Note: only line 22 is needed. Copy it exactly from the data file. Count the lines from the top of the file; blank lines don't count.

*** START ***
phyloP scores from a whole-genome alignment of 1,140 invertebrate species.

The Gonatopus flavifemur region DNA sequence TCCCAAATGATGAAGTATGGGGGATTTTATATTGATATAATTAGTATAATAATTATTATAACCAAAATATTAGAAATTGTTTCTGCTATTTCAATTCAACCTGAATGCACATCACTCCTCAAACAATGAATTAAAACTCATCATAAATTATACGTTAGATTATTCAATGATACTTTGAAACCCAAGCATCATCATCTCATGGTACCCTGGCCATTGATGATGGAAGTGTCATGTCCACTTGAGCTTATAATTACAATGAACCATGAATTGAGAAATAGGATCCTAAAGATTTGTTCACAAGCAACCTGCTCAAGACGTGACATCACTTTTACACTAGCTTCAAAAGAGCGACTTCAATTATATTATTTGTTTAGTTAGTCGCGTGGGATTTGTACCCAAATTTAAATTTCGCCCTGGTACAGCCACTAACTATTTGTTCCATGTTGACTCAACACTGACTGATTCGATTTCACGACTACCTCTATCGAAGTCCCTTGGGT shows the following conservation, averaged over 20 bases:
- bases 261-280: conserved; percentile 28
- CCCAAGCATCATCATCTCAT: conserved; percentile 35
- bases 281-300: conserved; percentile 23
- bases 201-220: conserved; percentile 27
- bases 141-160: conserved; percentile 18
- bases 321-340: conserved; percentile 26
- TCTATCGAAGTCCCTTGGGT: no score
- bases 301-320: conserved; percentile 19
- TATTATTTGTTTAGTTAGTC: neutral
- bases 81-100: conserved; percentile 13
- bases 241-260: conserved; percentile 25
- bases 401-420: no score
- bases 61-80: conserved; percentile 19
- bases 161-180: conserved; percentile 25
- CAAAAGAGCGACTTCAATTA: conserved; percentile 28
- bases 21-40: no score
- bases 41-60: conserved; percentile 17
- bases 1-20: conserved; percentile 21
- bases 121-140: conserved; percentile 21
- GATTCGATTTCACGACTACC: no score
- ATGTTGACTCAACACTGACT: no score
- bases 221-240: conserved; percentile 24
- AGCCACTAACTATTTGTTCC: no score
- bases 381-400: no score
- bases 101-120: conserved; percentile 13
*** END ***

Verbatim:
- GATTCGATTTCACGACTACC: no score